Development of an educational experience for medical students on coping with medical errors in residency and beyond
Learning Objectives: To design an educational experience for senior medical students that addresses coping with medical errors.
Introduction: Navigating and coping with medical errors, which are inevitable realities of clinical practice, is an important physician competency. While medical students and residents recognize the importance of this topic, medical training programs vary substantially in their approach to teaching about medical error, and many offer no formal instruction in this topic.
Educational Objective: To design an educational experience for senior medical students that addresses coping with medical errors.
Curricular Design: We designed and implemented an educational experience within the established fourth-year capstone course at our institution, which is a required 2-week curriculum that prepares 4th year students for the transition to internship. After a brief lecture on medical errors, students participated in a standardized patient encounter in which they were required to disclose a medical error to the spouse of a critically ill patient. The error in the scenario was administration of an incorrect antibiotic leading to anaphylaxis requiring intubation. The standardized patients were instructed to portray strong emotions appropriate to the situation, including anger, shock, and grief, requiring students to navigate the error disclosure process in a realistic way. Afterwards, students participated in group debriefing focused on the challenges of disclosing medical errors and the impact of error on professional identity. Student feedback on the curriculum was obtained using a post-course survey.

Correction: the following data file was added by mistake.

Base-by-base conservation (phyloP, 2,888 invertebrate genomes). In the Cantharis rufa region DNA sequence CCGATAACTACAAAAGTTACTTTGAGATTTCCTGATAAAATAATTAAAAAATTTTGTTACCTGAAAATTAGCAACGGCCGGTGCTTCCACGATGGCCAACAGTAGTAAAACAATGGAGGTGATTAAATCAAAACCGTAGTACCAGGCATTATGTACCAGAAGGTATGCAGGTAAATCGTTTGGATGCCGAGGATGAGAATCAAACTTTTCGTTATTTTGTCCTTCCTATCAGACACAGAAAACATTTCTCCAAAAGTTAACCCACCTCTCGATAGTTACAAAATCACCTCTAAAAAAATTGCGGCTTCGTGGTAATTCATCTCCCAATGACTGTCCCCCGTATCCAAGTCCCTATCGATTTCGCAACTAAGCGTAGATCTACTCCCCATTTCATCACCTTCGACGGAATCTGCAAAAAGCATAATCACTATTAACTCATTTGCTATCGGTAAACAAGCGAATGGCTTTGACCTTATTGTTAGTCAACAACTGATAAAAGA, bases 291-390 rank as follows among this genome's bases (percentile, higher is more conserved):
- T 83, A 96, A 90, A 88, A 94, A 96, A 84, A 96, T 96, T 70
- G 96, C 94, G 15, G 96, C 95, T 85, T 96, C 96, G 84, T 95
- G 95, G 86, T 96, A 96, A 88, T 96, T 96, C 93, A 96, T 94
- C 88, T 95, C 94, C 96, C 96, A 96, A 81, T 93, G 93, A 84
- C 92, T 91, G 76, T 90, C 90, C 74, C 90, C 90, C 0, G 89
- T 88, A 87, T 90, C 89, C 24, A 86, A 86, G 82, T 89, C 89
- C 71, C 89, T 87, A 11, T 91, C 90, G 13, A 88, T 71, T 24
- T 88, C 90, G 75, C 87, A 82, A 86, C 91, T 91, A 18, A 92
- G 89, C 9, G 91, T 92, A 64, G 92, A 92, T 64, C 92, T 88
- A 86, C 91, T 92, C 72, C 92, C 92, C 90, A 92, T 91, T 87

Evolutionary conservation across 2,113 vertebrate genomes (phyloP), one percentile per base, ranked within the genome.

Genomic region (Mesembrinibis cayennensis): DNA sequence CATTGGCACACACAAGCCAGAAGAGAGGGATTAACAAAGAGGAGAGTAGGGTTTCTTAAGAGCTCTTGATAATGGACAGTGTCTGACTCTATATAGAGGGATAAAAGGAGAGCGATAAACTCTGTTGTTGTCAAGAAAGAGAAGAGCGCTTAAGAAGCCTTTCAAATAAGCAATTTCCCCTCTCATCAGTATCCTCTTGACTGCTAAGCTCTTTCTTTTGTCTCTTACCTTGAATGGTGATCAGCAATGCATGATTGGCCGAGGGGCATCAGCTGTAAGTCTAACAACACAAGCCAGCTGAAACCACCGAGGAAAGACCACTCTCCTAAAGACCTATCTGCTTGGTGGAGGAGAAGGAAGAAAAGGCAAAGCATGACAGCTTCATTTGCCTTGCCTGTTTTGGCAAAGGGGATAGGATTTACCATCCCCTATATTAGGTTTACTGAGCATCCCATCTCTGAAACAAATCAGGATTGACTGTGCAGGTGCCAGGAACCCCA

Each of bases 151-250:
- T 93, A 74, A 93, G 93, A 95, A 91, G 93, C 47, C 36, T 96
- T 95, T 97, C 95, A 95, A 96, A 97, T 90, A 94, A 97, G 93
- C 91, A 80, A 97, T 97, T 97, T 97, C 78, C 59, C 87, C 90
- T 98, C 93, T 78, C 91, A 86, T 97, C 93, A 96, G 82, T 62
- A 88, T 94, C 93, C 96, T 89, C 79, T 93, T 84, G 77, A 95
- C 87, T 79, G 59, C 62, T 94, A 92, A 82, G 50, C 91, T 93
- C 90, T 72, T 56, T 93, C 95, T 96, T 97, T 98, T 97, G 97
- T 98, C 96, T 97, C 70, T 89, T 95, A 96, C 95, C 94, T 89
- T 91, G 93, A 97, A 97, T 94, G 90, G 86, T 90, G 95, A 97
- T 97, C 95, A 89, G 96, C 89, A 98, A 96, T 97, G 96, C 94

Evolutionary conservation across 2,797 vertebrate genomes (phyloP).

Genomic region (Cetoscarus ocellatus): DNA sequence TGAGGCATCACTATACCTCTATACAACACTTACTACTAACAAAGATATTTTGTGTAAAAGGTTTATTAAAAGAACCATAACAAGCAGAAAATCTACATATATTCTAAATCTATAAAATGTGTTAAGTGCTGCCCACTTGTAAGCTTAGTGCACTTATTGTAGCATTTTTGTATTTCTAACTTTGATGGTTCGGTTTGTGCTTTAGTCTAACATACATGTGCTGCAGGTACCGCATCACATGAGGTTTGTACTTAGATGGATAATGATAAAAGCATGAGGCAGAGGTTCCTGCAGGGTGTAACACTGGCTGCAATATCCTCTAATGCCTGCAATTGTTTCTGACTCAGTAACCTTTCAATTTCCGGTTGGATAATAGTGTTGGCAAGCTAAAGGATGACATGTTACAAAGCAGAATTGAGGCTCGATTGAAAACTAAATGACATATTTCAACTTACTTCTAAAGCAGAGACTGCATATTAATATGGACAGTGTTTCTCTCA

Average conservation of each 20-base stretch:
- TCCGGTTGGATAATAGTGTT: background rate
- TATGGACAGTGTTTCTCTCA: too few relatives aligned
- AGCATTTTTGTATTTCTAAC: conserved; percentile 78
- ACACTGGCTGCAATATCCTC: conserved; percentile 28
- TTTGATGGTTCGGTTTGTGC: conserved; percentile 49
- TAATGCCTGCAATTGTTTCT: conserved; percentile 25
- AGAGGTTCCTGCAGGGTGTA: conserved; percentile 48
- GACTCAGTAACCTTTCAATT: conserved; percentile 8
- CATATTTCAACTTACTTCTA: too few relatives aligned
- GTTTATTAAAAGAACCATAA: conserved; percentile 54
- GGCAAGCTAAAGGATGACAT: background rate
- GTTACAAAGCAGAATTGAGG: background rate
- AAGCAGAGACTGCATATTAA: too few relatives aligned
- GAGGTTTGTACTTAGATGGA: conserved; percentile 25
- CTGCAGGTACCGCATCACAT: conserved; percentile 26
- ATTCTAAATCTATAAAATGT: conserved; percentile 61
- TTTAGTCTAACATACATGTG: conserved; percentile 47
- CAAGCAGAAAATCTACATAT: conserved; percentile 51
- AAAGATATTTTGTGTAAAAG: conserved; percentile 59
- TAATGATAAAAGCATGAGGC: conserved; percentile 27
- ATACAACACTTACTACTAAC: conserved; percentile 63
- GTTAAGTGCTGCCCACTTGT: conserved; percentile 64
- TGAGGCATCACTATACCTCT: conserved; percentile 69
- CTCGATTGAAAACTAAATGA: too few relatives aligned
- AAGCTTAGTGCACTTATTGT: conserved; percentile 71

Impact: This novel experience addresses an under-recognized but important topic in medical education. Among participating students, 94% agreed that medical error is an important topic, and 92% felt more comfortable discussing medical errors. Formal instruction in coping with medical errors may help mitigate the adverse psychological impact of making medical errors in clinical practice, and better prepare students for the transition to residency and beyond.